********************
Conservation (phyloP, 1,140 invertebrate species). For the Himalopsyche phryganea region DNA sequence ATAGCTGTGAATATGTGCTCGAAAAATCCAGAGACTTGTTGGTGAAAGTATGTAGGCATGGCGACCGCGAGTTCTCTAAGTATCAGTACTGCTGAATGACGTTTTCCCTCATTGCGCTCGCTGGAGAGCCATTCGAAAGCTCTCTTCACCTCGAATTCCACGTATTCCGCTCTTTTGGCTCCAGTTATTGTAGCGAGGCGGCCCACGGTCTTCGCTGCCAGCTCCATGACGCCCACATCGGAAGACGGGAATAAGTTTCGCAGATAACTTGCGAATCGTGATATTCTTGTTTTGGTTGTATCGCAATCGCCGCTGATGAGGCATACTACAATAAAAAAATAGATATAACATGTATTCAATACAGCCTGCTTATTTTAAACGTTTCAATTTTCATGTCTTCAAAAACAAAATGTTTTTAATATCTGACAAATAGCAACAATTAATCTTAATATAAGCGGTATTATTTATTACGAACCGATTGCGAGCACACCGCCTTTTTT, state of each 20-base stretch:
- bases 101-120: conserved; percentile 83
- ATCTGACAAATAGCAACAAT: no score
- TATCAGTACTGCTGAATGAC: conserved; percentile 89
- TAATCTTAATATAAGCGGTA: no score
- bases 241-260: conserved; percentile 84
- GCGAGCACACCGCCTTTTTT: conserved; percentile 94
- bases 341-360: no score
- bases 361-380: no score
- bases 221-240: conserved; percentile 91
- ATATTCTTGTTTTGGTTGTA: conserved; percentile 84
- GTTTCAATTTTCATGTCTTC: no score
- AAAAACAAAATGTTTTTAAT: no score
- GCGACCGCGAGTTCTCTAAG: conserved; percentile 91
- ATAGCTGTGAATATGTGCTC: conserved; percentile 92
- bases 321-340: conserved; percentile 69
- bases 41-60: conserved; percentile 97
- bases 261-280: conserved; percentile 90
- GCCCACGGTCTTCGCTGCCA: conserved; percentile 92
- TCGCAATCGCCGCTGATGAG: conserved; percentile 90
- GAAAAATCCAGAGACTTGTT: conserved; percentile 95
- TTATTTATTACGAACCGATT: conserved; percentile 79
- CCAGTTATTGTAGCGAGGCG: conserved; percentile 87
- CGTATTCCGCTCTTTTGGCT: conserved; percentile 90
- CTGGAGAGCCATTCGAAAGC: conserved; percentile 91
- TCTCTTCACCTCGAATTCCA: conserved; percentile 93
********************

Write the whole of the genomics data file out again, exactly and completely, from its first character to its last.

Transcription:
Conservation (phyloP, 1,140 invertebrate species). For the Himalopsyche phryganea region DNA sequence ATAGCTGTGAATATGTGCTCGAAAAATCCAGAGACTTGTTGGTGAAAGTATGTAGGCATGGCGACCGCGAGTTCTCTAAGTATCAGTACTGCTGAATGACGTTTTCCCTCATTGCGCTCGCTGGAGAGCCATTCGAAAGCTCTCTTCACCTCGAATTCCACGTATTCCGCTCTTTTGGCTCCAGTTATTGTAGCGAGGCGGCCCACGGTCTTCGCTGCCAGCTCCATGACGCCCACATCGGAAGACGGGAATAAGTTTCGCAGATAACTTGCGAATCGTGATATTCTTGTTTTGGTTGTATCGCAATCGCCGCTGATGAGGCATACTACAATAAAAAAATAGATATAACATGTATTCAATACAGCCTGCTTATTTTAAACGTTTCAATTTTCATGTCTTCAAAAACAAAATGTTTTTAATATCTGACAAATAGCAACAATTAATCTTAATATAAGCGGTATTATTTATTACGAACCGATTGCGAGCACACCGCCTTTTTT, state of each 20-base stretch:
- bases 101-120: conserved; percentile 83
- ATCTGACAAATAGCAACAAT: no score
- TATCAGTACTGCTGAATGAC: conserved; percentile 89
- TAATCTTAATATAAGCGGTA: no score
- bases 241-260: conserved; percentile 84
- GCGAGCACACCGCCTTTTTT: conserved; percentile 94
- bases 341-360: no score
- bases 361-380: no score
- bases 221-240: conserved; percentile 91
- ATATTCTTGTTTTGGTTGTA: conserved; percentile 84
- GTTTCAATTTTCATGTCTTC: no score
- AAAAACAAAATGTTTTTAAT: no score
- GCGACCGCGAGTTCTCTAAG: conserved; percentile 91
- ATAGCTGTGAATATGTGCTC: conserved; percentile 92
- bases 321-340: conserved; percentile 69
- bases 41-60: conserved; percentile 97
- bases 261-280: conserved; percentile 90
- GCCCACGGTCTTCGCTGCCA: conserved; percentile 92
- TCGCAATCGCCGCTGATGAG: conserved; percentile 90
- GAAAAATCCAGAGACTTGTT: conserved; percentile 95
- TTATTTATTACGAACCGATT: conserved; percentile 79
- CCAGTTATTGTAGCGAGGCG: conserved; percentile 87
- CGTATTCCGCTCTTTTGGCT: conserved; percentile 90
- CTGGAGAGCCATTCGAAAGC: conserved; percentile 91
- TCTCTTCACCTCGAATTCCA: conserved; percentile 93